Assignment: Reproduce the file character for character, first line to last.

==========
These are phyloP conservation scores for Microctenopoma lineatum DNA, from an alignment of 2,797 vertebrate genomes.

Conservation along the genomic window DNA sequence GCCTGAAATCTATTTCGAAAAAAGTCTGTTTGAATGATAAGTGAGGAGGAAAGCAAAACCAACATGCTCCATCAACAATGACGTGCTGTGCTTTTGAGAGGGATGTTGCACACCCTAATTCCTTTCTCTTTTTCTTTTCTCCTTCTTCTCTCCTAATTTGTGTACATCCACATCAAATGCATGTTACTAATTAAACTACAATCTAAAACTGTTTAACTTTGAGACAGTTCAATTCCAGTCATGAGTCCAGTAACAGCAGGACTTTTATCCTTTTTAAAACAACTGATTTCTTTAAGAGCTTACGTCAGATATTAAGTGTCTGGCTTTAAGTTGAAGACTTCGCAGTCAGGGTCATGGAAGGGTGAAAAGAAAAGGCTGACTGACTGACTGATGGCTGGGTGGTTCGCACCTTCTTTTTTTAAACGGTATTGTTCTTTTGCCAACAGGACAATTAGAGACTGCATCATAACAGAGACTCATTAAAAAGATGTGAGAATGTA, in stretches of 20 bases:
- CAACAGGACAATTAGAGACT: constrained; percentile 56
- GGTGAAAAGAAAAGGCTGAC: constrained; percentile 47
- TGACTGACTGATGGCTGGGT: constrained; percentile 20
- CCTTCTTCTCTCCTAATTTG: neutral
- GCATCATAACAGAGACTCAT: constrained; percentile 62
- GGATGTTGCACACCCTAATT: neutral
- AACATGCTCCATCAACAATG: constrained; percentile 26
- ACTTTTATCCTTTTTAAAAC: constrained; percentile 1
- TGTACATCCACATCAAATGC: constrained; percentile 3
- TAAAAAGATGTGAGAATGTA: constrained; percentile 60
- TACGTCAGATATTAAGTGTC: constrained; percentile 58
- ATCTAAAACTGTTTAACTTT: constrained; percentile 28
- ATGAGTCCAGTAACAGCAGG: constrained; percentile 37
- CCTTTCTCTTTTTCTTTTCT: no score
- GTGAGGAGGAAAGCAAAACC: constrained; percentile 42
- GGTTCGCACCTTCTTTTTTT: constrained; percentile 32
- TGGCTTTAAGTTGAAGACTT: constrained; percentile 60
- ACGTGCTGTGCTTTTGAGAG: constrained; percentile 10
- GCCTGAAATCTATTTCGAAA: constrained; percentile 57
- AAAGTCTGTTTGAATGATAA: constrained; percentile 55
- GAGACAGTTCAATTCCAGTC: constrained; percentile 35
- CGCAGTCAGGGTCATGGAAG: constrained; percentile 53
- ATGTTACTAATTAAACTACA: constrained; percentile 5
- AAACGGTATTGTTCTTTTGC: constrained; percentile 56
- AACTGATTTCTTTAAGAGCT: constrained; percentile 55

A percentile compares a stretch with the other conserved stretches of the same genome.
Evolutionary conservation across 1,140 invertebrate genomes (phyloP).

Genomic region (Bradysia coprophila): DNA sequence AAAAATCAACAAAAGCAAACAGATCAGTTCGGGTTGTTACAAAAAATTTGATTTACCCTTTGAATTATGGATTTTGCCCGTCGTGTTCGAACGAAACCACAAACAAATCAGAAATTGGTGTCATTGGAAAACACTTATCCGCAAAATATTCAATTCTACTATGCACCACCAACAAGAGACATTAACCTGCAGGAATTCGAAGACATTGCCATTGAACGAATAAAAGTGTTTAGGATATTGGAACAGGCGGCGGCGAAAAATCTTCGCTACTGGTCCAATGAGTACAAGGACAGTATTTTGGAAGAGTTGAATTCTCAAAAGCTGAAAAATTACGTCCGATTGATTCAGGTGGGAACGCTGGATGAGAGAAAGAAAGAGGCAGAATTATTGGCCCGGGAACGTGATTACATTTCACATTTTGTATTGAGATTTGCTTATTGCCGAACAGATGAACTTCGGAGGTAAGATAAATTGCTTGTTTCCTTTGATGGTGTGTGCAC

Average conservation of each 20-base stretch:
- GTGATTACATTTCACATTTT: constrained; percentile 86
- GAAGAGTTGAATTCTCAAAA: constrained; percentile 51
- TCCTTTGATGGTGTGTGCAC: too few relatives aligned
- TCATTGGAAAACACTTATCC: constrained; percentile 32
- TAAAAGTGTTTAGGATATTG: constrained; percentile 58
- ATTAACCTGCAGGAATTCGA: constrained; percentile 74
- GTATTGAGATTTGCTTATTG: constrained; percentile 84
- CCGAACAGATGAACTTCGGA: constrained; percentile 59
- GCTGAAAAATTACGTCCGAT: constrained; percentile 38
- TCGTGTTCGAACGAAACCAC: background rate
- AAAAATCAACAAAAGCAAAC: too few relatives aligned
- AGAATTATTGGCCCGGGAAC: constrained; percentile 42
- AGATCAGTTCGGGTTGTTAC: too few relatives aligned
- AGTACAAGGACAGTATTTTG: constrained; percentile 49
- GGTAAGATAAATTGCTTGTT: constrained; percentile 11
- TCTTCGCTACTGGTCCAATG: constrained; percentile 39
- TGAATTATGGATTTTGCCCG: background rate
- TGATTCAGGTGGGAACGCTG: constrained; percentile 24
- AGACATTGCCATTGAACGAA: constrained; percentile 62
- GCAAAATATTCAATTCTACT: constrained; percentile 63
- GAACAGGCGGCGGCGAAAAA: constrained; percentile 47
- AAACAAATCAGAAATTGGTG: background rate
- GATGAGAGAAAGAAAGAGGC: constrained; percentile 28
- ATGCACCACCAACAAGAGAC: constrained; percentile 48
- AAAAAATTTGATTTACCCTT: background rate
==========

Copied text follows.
These are phyloP conservation scores for Microctenopoma lineatum DNA, from an alignment of 2,797 vertebrate genomes.

Conservation along the genomic window DNA sequence GCCTGAAATCTATTTCGAAAAAAGTCTGTTTGAATGATAAGTGAGGAGGAAAGCAAAACCAACATGCTCCATCAACAATGACGTGCTGTGCTTTTGAGAGGGATGTTGCACACCCTAATTCCTTTCTCTTTTTCTTTTCTCCTTCTTCTCTCCTAATTTGTGTACATCCACATCAAATGCATGTTACTAATTAAACTACAATCTAAAACTGTTTAACTTTGAGACAGTTCAATTCCAGTCATGAGTCCAGTAACAGCAGGACTTTTATCCTTTTTAAAACAACTGATTTCTTTAAGAGCTTACGTCAGATATTAAGTGTCTGGCTTTAAGTTGAAGACTTCGCAGTCAGGGTCATGGAAGGGTGAAAAGAAAAGGCTGACTGACTGACTGATGGCTGGGTGGTTCGCACCTTCTTTTTTTAAACGGTATTGTTCTTTTGCCAACAGGACAATTAGAGACTGCATCATAACAGAGACTCATTAAAAAGATGTGAGAATGTA, in stretches of 20 bases:
- CAACAGGACAATTAGAGACT: constrained; percentile 56
- GGTGAAAAGAAAAGGCTGAC: constrained; percentile 47
- TGACTGACTGATGGCTGGGT: constrained; percentile 20
- CCTTCTTCTCTCCTAATTTG: neutral
- GCATCATAACAGAGACTCAT: constrained; percentile 62
- GGATGTTGCACACCCTAATT: neutral
- AACATGCTCCATCAACAATG: constrained; percentile 26
- ACTTTTATCCTTTTTAAAAC: constrained; percentile 1
- TGTACATCCACATCAAATGC: constrained; percentile 3
- TAAAAAGATGTGAGAATGTA: constrained; percentile 60
- TACGTCAGATATTAAGTGTC: constrained; percentile 58
- ATCTAAAACTGTTTAACTTT: constrained; percentile 28
- ATGAGTCCAGTAACAGCAGG: constrained; percentile 37
- CCTTTCTCTTTTTCTTTTCT: no score
- GTGAGGAGGAAAGCAAAACC: constrained; percentile 42
- GGTTCGCACCTTCTTTTTTT: constrained; percentile 32
- TGGCTTTAAGTTGAAGACTT: constrained; percentile 60
- ACGTGCTGTGCTTTTGAGAG: constrained; percentile 10
- GCCTGAAATCTATTTCGAAA: constrained; percentile 57
- AAAGTCTGTTTGAATGATAA: constrained; percentile 55
- GAGACAGTTCAATTCCAGTC: constrained; percentile 35
- CGCAGTCAGGGTCATGGAAG: constrained; percentile 53
- ATGTTACTAATTAAACTACA: constrained; percentile 5
- AAACGGTATTGTTCTTTTGC: constrained; percentile 56
- AACTGATTTCTTTAAGAGCT: constrained; percentile 55

A percentile compares a stretch with the other conserved stretches of the same genome.
Evolutionary conservation across 1,140 invertebrate genomes (phyloP).

Genomic region (Bradysia coprophila): DNA sequence AAAAATCAACAAAAGCAAACAGATCAGTTCGGGTTGTTACAAAAAATTTGATTTACCCTTTGAATTATGGATTTTGCCCGTCGTGTTCGAACGAAACCACAAACAAATCAGAAATTGGTGTCATTGGAAAACACTTATCCGCAAAATATTCAATTCTACTATGCACCACCAACAAGAGACATTAACCTGCAGGAATTCGAAGACATTGCCATTGAACGAATAAAAGTGTTTAGGATATTGGAACAGGCGGCGGCGAAAAATCTTCGCTACTGGTCCAATGAGTACAAGGACAGTATTTTGGAAGAGTTGAATTCTCAAAAGCTGAAAAATTACGTCCGATTGATTCAGGTGGGAACGCTGGATGAGAGAAAGAAAGAGGCAGAATTATTGGCCCGGGAACGTGATTACATTTCACATTTTGTATTGAGATTTGCTTATTGCCGAACAGATGAACTTCGGAGGTAAGATAAATTGCTTGTTTCCTTTGATGGTGTGTGCAC

Average conservation of each 20-base stretch:
- GTGATTACATTTCACATTTT: constrained; percentile 86
- GAAGAGTTGAATTCTCAAAA: constrained; percentile 51
- TCCTTTGATGGTGTGTGCAC: too few relatives aligned
- TCATTGGAAAACACTTATCC: constrained; percentile 32
- TAAAAGTGTTTAGGATATTG: constrained; percentile 58
- ATTAACCTGCAGGAATTCGA: constrained; percentile 74
- GTATTGAGATTTGCTTATTG: constrained; percentile 84
- CCGAACAGATGAACTTCGGA: constrained; percentile 59
- GCTGAAAAATTACGTCCGAT: constrained; percentile 38
- TCGTGTTCGAACGAAACCAC: background rate
- AAAAATCAACAAAAGCAAAC: too few relatives aligned
- AGAATTATTGGCCCGGGAAC: constrained; percentile 42
- AGATCAGTTCGGGTTGTTAC: too few relatives aligned
- AGTACAAGGACAGTATTTTG: constrained; percentile 49
- GGTAAGATAAATTGCTTGTT: constrained; percentile 11
- TCTTCGCTACTGGTCCAATG: constrained; percentile 39
- TGAATTATGGATTTTGCCCG: background rate
- TGATTCAGGTGGGAACGCTG: constrained; percentile 24
- AGACATTGCCATTGAACGAA: constrained; percentile 62
- GCAAAATATTCAATTCTACT: constrained; percentile 63
- GAACAGGCGGCGGCGAAAAA: constrained; percentile 47
- AAACAAATCAGAAATTGGTG: background rate
- GATGAGAGAAAGAAAGAGGC: constrained; percentile 28
- ATGCACCACCAACAAGAGAC: constrained; percentile 48
- AAAAAATTTGATTTACCCTT: background rate